It is, in large part, what I run from.
An old high school friend who now lives in Eureka, told me about the Redwoods marathon and offered a place to stay. It sounded great: Redwoods is a small marathon (300 entrants) done by the same crew who put on Avenue of the Giants in the spring; it’s beautiful, it would be a chance to visit with an old friend, and the timing was right as far as training goes.
B.B. decided she wanted to join me (although I had not yet committed to the race). She paid her entry fee and got her bib number. Meanwhile, I injured myself. I was off my feet for a month. B.B. found her soulmate and had to stop training. Love conquered everything.
Here’s what else this has to do with running: Almost without exception, I feel trapped whenever I have to depend on someone & even more trapped when someone is depending on me. (Romance is particularly exhausting. I am far too vague and impractical, it seems, although I cannot think of anything more vague and impractical than romantic love.) I’m a bit hypervigilant about what I perceive as danger; this comes from a childhood that seemed to have an abundance of it. Loud, sudden noises, emotions, or movements make me jump.
Growing up I witnessed brutality and was told it was love. I witnessed fear and was told it was love. My very first experiences of love were as a witness to a love that could turn on a dime. I saw those dynamics play themselves out over and over with different people and in different ways, and by the time I was old enough for it I knew I wanted to break the cycle of violence, which meant break the cycle of that thing that everyone called love.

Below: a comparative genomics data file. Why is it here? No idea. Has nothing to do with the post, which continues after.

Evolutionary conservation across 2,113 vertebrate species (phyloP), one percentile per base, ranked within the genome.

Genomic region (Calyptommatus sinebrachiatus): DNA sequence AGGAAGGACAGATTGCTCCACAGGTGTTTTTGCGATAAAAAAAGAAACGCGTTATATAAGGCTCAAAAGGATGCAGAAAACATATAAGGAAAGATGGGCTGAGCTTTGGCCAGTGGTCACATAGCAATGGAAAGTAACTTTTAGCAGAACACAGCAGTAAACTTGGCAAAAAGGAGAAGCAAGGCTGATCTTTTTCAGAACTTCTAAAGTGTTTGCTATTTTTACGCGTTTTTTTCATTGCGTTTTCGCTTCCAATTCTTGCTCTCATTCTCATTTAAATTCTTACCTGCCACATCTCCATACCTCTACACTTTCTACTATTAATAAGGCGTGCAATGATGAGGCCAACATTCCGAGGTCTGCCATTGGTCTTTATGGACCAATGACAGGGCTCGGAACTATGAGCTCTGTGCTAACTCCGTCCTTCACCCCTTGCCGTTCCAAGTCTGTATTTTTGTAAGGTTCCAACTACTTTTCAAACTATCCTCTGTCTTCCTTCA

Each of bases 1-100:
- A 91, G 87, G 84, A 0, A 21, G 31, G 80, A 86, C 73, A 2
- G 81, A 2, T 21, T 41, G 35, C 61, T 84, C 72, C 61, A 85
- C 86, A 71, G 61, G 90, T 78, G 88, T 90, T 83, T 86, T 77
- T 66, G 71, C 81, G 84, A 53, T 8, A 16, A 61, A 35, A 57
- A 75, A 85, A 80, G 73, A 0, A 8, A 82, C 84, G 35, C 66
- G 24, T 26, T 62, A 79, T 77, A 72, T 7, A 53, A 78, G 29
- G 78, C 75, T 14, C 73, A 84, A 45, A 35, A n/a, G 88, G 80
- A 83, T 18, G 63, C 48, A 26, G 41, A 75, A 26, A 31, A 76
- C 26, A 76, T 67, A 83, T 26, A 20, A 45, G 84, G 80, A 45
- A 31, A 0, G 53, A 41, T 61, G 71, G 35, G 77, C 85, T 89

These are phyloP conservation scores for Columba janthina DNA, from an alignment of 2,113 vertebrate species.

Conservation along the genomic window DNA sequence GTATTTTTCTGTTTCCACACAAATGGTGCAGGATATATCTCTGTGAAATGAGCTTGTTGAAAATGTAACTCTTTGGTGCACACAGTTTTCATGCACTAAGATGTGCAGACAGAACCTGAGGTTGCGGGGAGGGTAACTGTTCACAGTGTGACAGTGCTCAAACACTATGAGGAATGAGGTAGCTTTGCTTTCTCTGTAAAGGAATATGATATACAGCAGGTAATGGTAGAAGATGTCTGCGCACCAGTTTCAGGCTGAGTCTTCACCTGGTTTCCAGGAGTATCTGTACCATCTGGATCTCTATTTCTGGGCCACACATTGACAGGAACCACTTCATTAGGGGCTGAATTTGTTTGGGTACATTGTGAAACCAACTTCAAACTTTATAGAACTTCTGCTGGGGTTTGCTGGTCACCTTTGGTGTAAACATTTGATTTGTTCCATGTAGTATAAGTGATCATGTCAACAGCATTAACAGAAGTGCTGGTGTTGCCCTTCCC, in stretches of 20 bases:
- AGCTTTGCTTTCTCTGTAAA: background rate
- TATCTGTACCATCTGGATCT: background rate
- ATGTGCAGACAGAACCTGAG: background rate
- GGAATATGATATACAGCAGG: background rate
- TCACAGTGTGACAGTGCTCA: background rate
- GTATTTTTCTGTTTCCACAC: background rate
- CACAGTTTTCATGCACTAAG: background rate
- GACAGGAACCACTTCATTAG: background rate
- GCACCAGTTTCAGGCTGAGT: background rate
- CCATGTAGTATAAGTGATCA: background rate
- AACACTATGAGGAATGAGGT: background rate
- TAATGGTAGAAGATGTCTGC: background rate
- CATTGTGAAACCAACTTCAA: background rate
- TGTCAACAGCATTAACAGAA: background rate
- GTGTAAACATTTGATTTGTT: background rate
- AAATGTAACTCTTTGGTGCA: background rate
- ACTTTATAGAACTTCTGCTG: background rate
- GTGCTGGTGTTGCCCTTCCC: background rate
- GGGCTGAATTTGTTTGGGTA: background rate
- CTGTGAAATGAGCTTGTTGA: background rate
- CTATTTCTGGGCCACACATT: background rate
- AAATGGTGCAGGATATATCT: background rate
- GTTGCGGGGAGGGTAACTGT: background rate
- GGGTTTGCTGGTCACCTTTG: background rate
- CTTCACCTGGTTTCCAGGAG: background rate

Alone on a narrow trail cresting a hill, storm clouds all above me, wind whipping through the grass, 6 miles in to a 12 mile run, with all the city and all the people and all their “love” way down below where none of it can get to me, that’s when I feel free. I’m there alone, I got up there alone, I’ll get back down alone, I’ve got enough water, my legs feel great, and I really don’t need anyone, that’s when I feel free.
Right around this time last year, the idea was to run a marathon before I turned 50. Now, with my slightly obsessive desire for symmetry, it becomes important to run some 50s while I’m still 50. Ultras sound more and more attractive. It just seems to me that 50K through the high desert in December with 300 other runners is going to be much more freeing than 26 miles through the city with 25,000 other runners. 50 miles along the American River near Sacramento 12 days before I turn 51 sounds like a great idea, too. Both are new challenges, in that I’ve never run a race of either distance.
There’s something about the world of ultras that seems particularly appealing.
For some runners I know it’s all about speed and winning or at least beating your friends and that sort of competitiveness that brings back unpleasant memories of my own track-and-field days. I was a great runner, but my mental game consisted of nothing but fear, and I hate going back there.
Ultra folks are a different crowd. Every ultra runner I know seems in part to be running from something. Every ultra runner I know seems to be haunted by some sort of personal demons. Every ultra runner I know seems to find the same sort of freedom I look for and often find when I’m all alone on those hills.